The average weight of shit excreted each day per person is about a pound. The population of the world reached one billion in 1804, two billion in 1927, three billion in 1960, four billion in 1974, five billion in 1987, and six billion in 1999. In 2012 it surpassed seven billion. Add another billion more people in about 15 years. Add another billion more poopers in the following 12 years. Holy crap that’s a lot of shit to deal with! That’s some serious overpoopulation we’re looking at don’t you think?
ON POPULATION AND DEVELOPMENT
Cairo, 5 -13 September 1994
TOO MANY RICH PEOPLE:
Weighing Relative Burdens on the Planet
by Paul Ehrlich
Concern about population problems among citizens of rich countries generally focuses on rapid population growth in most poor nations. But the impact of humanity on Earth’s life support systems is not just determined by the number of people alive on the planet. It also depends on how those people behave. When this is considered, an entirely different picture emerges: the main population problem is in wealthy countries. There are, in fact, too many rich people.
The amount of resources each person consumes, and the damage done by the technologies used to supply them, need to be taken as much into account as the size of the population. In theory, the three factors should be multiplied together to obtain an accurate measurement of the impact on the planet. Unhappily, governments do not keep statistics that allow the consumption and technology factors to be readily measured—so scientists substitute per capita energy consumption to give a measure of the effect each person has on the environment.
USING AND CONSUMING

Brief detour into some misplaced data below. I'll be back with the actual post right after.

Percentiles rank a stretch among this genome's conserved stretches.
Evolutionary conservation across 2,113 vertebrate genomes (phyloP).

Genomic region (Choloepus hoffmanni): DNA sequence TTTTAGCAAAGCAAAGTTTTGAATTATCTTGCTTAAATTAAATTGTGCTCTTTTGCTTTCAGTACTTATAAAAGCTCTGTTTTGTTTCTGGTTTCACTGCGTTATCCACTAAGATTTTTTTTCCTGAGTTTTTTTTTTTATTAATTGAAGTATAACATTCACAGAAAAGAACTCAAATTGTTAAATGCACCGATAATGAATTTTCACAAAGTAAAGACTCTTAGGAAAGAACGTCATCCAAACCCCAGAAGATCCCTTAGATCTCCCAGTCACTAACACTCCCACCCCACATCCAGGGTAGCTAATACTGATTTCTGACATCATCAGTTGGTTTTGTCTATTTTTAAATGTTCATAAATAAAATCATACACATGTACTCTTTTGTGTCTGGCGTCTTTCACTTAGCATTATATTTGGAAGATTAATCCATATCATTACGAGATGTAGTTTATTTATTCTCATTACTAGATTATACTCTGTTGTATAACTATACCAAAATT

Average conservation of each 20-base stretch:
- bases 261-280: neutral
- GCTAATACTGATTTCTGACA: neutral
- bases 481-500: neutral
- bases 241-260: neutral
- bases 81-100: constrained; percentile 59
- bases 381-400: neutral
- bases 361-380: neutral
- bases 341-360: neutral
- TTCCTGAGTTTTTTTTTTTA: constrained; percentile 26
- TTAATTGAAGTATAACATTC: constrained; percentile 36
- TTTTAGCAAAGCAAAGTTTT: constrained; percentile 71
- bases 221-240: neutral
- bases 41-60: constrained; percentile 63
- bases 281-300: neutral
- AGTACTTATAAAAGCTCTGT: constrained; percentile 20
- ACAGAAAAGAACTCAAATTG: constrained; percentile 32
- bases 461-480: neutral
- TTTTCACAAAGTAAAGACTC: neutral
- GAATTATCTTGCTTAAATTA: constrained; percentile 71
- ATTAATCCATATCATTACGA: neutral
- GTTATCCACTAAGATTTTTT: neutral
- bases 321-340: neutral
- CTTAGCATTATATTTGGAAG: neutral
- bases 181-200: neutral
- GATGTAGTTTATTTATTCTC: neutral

In traditional societies—more or less in balance with their environments—that damage may be self-repairing. Wood used for fires or structures re-grows soaking up the carbon dioxide produced when it was burned. Water extracted from streams is replaced by rainfall. Soils in fields are regenerated with the help of crop residues and animal manures. Wastes are broken down and reconverted into nutrients by the decomposer organisms of natural ecosystems.
At the other end of the spectrum, paving over fields and forests with concrete and asphalt, mining the coal and iron necessary for steel production with all its associated land degradation, and building and operating automobiles, trains and aeroplanes that spew pollutants into the atmosphere, are all energy-intensive processes. So are drilling for and transporting oil and gas, producing plastics, manufacturing chemicals (from DDT and synthetic nitrogen fertilizers to chlorofluorocarbons and laundry detergents) and building power plants and dams. Industrialized agriculture uses enormous amounts of energy—for ploughing, planting, fertilizing and controlling weeds and insect pests and for harvesting, processing, shipping, packing, storing and selling foods. So does industrialized forestry for timber and paper production.
PAYING THE PRICE
Incidents such as Chernobyl and oil spills are among the environmental prices paid for mobilizing commercial energy—and soil erosion, desertification, acid rain, global warming, destruction of the ozone layer and the toxification of the entire planet are among the costs of using it.